|Publicado en||Journal of Arid Environments, v. 123:93-102|
Magliano, P.N., Murray, F., Baldi, G., Aurand, S., Páez, R.A., Harder, W. and Jobbágy, E.G.
|Año de publicación||2015|
•Central Argentina and western Paraguay has divergent RWH systems.
•Prevailing catchments areas are roads and trails (elongated lines).
•The density of RWH systems is ten times higher in western Paraguay.
•Water harvesting represented less than 1% of annual precipitation in both regions.
•59% of the water harvested is lost by infiltration and 41% by evaporation.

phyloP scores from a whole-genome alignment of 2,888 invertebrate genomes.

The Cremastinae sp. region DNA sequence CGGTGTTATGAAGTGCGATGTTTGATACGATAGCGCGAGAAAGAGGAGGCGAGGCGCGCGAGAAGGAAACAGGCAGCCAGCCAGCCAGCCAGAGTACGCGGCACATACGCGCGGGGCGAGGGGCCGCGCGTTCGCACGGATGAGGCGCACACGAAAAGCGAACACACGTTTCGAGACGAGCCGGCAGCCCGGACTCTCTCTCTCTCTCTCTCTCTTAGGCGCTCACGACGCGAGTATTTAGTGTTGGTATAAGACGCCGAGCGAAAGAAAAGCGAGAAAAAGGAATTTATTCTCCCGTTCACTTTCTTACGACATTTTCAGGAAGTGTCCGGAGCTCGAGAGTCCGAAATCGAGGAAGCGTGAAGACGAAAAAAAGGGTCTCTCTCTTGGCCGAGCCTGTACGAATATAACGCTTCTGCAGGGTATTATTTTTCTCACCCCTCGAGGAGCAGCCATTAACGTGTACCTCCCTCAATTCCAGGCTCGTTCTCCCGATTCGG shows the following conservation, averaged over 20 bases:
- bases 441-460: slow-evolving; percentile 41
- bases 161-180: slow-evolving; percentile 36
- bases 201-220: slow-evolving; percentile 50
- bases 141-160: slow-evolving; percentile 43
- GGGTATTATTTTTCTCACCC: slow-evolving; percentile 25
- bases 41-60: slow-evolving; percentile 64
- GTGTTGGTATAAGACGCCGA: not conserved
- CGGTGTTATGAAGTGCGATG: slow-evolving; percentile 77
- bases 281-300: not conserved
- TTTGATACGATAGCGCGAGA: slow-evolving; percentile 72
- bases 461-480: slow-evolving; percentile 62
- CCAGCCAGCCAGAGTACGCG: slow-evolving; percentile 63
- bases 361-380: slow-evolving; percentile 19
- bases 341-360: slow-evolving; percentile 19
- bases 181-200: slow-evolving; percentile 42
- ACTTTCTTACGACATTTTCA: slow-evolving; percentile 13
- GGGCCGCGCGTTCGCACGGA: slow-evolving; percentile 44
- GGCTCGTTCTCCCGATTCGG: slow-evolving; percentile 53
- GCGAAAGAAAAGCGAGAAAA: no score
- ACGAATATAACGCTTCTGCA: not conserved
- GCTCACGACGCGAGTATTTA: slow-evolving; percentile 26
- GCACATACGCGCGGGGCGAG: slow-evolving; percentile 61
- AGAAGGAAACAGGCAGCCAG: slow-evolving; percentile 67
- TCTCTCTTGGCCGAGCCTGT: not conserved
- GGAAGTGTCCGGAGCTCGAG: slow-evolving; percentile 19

Rainwater harvesting (RWH) has been essential for the establishment of human settlements in many dry regions of the world that lacked suitable surface or groundwater resources. A vast fraction of the South American Dry Chaco ecoregion still relies on RWH to support, not only livestock production, but domestic and industrial uses as well. As a result, water capture and storage infrastructure is widely disseminated throughout the region. In this paper we characterized the most typical RWH systems in two contrastingly developed sub-regions of Dry Chaco, ranging from extensive ranching to intensive beef and dairy production (central Argentina and western Paraguay, respectively). In each sub-region, we quantified RWH systems density, spatial distribution and associations with landscape features furthermore, we illustrated how the daily dynamic of water stock in a typical RWH system contributes to assess their capture and storage efficiency. We found that randomly distributed low sophisticated RWH systems prevailed in central Argentina, while clustered distributed high sophisticated ones were more common in western Paraguay. RWH systems density was ten times higher in western Paraguay (0.94 vs. 0.098 units/km2), showing an exponential association with land cleared fraction and proximity to villages. The daily dynamic of water stock of the RWH impoundment showed that water harvest events were exponentially associated with precipitation magnitude events (R2 = 0.86), while annual water losses were explained by infiltration and evaporation fluxes (59 vs. 41%, respectively). Across both sub-regions, RWH accounts for less than 1% of the annual precipitation, playing a minor role on the regional water balance however at a local level, they can affect several hydrological fluxes including the onset of groundwater recharge and the mitigation of extreme runoff events.